I started working at my first restaurant when I was fifteen years old and was glad to have found a part time job. The daily challenge of providing food and drink to an unknown number of patrons and making a business out of transforming strangers into regulars had an allure for me that continues to this day. It suited me and I stayed.
Now when I say ‘suited,’ do not mistake that for a belief that I had some sort of a special gift. I am not a famous chef, but instead I grew into the role of manager because I had a knack — a knack for thinking, talking and doing. Subsequently, I led and managed places of my own, as well as places for other folks of all sizes and styles: restaurants, taverns, nightclubs, casual service, quick-service, fast-service, entertainment complexes, single units, multiple units, local, national and U.S. government-owned.
Cha Cha Changes
People ask me about the changes to the industry that I have witnessed and I always reply that it is more complicated now, but for the most part the complications have been added to better serve, or better protect the guests and employees. Of course, the quest for profits and the whimsy of governance have also provided some interesting sparks. Change is always felt foremost by the beholder and any change (in my mind) is best defined by degrees, alter – modify – transform – revolutionize.
The fact is, if you are a manager or leader, there is an overwhelming demand for resiliency and that includes facing all matter of changes. In order to be successful with people in the hospitality industry, you must be prepared to wear many hats (assume the correct persona) when leading a team/tribe. You might have to “go against the grain” or be abrasive in the opposite direction of “who you are” to get things done. (Is this not embracing change?)
The right action at the right time (not always the way you would feel most comfortable) will most effectively address your problems. Any problem you face has two parts: (1) everything you can see or process, and (2) the course of action you take toward resolution. It is your action or inaction, not just your intention that will either resolve the problems or cause them to blow back in your face. This is why organizations and owners place a premium on problem solvers rather than problem identifiers. (“You handled that nicely” as opposed to “Thanks for handing me that bag of snakes.”)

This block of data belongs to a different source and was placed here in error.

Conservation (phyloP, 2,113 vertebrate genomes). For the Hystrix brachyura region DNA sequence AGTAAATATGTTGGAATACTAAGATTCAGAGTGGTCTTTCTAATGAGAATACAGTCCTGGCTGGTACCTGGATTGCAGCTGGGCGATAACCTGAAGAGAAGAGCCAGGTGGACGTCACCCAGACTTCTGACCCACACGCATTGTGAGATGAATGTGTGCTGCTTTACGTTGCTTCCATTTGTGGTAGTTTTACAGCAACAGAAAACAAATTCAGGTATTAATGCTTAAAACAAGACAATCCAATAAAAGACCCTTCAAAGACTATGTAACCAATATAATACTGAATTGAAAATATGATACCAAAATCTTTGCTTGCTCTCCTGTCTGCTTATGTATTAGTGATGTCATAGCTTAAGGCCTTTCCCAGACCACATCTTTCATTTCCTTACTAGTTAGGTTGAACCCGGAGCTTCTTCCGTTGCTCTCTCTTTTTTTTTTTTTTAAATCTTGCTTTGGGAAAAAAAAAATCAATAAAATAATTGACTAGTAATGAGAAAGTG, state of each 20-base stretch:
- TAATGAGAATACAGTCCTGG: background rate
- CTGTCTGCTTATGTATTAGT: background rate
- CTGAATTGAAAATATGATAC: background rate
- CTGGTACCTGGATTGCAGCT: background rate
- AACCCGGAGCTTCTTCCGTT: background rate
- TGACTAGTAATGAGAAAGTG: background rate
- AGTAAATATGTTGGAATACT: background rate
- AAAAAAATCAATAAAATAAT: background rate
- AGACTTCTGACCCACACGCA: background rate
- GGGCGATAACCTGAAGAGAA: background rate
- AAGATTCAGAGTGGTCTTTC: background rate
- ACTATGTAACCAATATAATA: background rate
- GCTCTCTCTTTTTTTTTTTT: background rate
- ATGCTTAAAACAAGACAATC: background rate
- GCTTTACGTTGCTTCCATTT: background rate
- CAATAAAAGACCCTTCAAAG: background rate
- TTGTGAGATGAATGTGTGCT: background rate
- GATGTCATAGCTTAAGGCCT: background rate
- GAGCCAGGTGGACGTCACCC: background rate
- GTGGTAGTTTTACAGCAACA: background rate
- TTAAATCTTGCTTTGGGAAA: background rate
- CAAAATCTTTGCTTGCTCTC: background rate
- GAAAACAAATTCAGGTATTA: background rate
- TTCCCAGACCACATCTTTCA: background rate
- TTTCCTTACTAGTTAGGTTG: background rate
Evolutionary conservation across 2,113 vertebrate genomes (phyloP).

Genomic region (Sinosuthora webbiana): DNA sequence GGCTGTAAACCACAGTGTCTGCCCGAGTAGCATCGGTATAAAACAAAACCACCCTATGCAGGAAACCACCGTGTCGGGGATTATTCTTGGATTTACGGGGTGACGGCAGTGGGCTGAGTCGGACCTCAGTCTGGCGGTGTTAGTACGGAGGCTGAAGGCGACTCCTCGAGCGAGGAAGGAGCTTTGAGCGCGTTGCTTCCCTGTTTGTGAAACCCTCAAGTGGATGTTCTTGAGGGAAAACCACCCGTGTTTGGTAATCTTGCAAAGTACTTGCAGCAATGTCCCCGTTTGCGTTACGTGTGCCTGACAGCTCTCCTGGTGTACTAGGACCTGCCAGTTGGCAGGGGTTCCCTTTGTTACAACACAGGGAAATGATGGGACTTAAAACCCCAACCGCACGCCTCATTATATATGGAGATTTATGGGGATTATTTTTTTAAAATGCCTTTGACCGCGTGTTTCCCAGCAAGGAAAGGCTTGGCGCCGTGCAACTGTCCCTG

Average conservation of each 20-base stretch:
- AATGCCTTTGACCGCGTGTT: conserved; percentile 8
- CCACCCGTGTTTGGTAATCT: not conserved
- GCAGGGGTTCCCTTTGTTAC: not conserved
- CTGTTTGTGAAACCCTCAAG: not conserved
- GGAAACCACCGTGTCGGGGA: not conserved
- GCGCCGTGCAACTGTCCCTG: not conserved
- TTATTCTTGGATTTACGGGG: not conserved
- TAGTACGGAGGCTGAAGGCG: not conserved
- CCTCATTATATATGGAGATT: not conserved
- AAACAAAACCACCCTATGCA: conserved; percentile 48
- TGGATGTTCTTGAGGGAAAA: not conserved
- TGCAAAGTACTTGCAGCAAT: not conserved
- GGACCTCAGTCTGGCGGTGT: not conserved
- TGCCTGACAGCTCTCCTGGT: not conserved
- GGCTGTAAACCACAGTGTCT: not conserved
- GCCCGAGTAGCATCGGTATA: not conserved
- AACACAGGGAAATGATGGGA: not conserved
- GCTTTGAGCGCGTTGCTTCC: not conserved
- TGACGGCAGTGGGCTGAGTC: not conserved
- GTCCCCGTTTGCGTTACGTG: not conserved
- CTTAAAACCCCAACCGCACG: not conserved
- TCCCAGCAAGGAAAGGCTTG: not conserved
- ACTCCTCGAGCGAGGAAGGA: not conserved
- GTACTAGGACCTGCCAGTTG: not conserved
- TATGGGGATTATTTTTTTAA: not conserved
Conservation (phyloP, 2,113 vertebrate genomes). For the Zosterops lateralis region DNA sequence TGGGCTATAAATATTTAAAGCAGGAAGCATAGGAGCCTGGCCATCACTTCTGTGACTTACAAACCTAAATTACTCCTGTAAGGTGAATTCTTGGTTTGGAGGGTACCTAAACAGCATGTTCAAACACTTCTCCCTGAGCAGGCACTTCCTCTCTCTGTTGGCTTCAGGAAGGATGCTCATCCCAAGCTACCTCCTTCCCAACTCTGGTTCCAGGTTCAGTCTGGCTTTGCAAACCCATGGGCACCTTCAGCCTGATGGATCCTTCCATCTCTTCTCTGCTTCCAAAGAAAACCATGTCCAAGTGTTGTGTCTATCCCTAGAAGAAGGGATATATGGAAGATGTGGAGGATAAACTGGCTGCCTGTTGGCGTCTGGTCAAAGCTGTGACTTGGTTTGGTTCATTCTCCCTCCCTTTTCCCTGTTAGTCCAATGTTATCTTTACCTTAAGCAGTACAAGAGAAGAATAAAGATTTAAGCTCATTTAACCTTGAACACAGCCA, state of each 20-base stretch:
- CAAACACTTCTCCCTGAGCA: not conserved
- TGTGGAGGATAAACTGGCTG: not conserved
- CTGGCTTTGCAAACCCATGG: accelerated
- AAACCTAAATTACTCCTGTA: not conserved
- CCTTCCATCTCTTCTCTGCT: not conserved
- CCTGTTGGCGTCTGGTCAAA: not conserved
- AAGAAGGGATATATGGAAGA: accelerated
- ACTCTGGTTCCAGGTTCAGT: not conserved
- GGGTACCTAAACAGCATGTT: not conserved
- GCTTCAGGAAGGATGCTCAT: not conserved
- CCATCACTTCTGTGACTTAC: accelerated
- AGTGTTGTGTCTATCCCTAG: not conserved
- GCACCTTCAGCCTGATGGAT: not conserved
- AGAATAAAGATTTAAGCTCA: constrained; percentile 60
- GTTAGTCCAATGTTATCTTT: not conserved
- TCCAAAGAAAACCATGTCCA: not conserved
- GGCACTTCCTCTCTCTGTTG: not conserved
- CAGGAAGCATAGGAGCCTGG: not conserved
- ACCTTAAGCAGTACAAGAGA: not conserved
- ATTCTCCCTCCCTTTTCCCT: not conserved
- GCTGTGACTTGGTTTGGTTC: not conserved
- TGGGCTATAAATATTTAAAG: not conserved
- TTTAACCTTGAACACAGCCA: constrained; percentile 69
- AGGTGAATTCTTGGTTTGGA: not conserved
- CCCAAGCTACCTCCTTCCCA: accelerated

Leadership vs. Management
Leadership enters the conversation when one is speaking about the influence/interactions/impact upon others. Management is an accepted term for a “job”…that one can get… to control/ build/ buy/et all, things. You can be a leader without management responsibilities, which is called a figurehead. If you have no other person within your span of influence (a sidewalk cart) then you can manage things without being a leader.
For a long time there has been a great deal of play given to the discourse on the “differences” between management and leadership. And yet, business management gurus of the world have long stated that most business managers have leadership built into their job description. Natural-born leaders will need to be skilled at actually managing business operations if they hope to be successful in a managerial role. Business realities dictate that if you are named to manage a department or group, you are expected to lead its direction, manage the resources, and be accountable for results, good or bad (people, performance, profits, culture, legacy, etc.).
If you have a job as a manager which includes supervision of others then you are expected to show some iota of leadership skills, as it will be on you to get the group to pull together (without breaking apart) and accomplish the tasks set forth. There are many good managers who are bad leaders and many (short lived) acceptable leaders who are bad managers.
Leaders+Managers = Leadagers
The above job likely includes driving sales, controlling costs, meeting or exceeding standards, doling out rewards and punishments, communicating up, down and across, and serving and protecting the organization, among other things. As such, you need to be part shaman-ambassador-fill-in- worker-camp counselor-traffic cop, or better yet, all leader-manager. I prefer the term leadager.
I advocate verbally compounding leader and manager to illustrate the point that if you are managing people, it is the proper terminology to use. Even though most old school folks will never make a job title out of any part of the word leadership, the fact remains that in “our world” — management and leadership are logistically inseparable.
Chase LeBlanc is the founder and CEO of Leadagers LLC, a business consultancy serving the hospitality industry. He is the author of the soon to be published book, HIGH IMPACT HOSPITALITY: Upgrade Your Purpose, Performance and Profits! You can find it on Smashwords now @ http://www.smashwords.com/books/view/21286
Tags: Chase LeBlanc, Foodservice Manager, Great Manager, High Impact Hospitality, Hospitality Industry, Hospitality Manager, Hotel Manager, Leadager, Leader, Manager, Restaurant Consultant, Restaurants